Minnesota pork producers have had to adjust after a deadly porcine epidemic diarrhea virus killed seven million piglets. To ward off the disease, farmers have boosted the animals’ diets, resulting in hogs that weigh about 215 pounds.
Issues of poverty and hunger in the Somali-American Community has many searching for a food shelf that provides non-pork products. Many say there are no food shelves that provide healthy products that do not compromise their religious beliefs. Food shelves can be a life line for people dealing with poverty and hunger.
Cookouts may be a little bit more expensive this Memorial Day. With the holiday weekend coming up it’s time to start thinking about how to celebrate, but you may want to skip the cookouts this year as the price of meat is going up.
An illness that only affects pigs is making its way across the Midwest, including here in Minnesota. The Porcine Epidemic Virus (P.E.D.) killed more than 7,000 pigs at a facility near Good Thunder last December. Pork producers say newborn piglets are most susceptible, and it’s always fatal. The virus’ devastation cost the facility about $500,000.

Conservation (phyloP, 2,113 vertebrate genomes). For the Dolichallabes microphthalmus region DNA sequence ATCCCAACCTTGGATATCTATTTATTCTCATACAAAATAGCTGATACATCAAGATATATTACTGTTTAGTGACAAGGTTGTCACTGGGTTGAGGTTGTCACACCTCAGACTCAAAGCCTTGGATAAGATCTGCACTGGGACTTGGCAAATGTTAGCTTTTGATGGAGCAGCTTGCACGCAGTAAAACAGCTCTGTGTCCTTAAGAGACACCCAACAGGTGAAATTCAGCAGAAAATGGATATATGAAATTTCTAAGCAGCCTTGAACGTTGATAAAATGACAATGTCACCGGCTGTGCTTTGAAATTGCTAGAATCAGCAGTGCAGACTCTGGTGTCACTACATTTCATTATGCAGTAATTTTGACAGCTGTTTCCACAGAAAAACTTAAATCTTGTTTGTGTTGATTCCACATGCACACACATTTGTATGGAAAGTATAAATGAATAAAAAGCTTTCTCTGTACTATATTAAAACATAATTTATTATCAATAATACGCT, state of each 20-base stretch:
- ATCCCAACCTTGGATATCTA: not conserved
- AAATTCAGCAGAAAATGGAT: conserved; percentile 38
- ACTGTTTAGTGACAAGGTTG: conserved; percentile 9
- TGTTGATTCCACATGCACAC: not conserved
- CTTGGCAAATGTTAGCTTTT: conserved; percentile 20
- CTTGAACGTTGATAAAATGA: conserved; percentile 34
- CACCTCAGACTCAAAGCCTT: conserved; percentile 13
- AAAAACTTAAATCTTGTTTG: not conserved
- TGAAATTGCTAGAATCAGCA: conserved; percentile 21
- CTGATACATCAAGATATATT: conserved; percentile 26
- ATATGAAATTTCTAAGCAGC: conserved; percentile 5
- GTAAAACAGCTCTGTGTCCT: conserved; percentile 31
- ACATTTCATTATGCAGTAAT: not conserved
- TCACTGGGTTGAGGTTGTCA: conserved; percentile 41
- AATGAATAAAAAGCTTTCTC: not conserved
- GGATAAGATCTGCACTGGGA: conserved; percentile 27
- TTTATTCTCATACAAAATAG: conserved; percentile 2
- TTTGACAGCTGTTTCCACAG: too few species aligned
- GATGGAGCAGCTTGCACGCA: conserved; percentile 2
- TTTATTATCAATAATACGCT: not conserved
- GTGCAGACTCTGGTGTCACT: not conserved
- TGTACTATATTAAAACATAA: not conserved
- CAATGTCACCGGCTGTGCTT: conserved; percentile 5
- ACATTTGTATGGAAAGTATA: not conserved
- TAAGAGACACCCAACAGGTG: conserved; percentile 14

Farmers and ranchers all over Minnesota are turning to grass pasturing their animals, instead of raising them indoors, on grain. Name your animal and traditional farm product, they can be raised out of doors on pasture. Come out to the farm with us and find out about places doing it on grass!
Target Corp. is the latest major food company to tell its pork suppliers to phase out the use of cramped stalls for confining pregnant sows.
A shortage down on the farm could lead to a price spike for a popular breakfast-time staple. This summer’s record drought has hurt many crops like corn. And pigs eat corn, making them more expensive to raise.
Christensen Farms is one of the top 5 pork producers in the nation. Mercy for Animals went undercover to show their conditions.
As pork producers build new barns and retrofit old ones to give hogs more space, they say consumers opposed to keeping pregnant sows in tight cages can expect to pay for their clearer consciences with higher food prices.
One of the first victims of Washington’s new tough-on-spending culture is a historic preservation program that saved the flag that inspired “The Star-Spangled Banner” and preserved thousands of other fragile national treasures.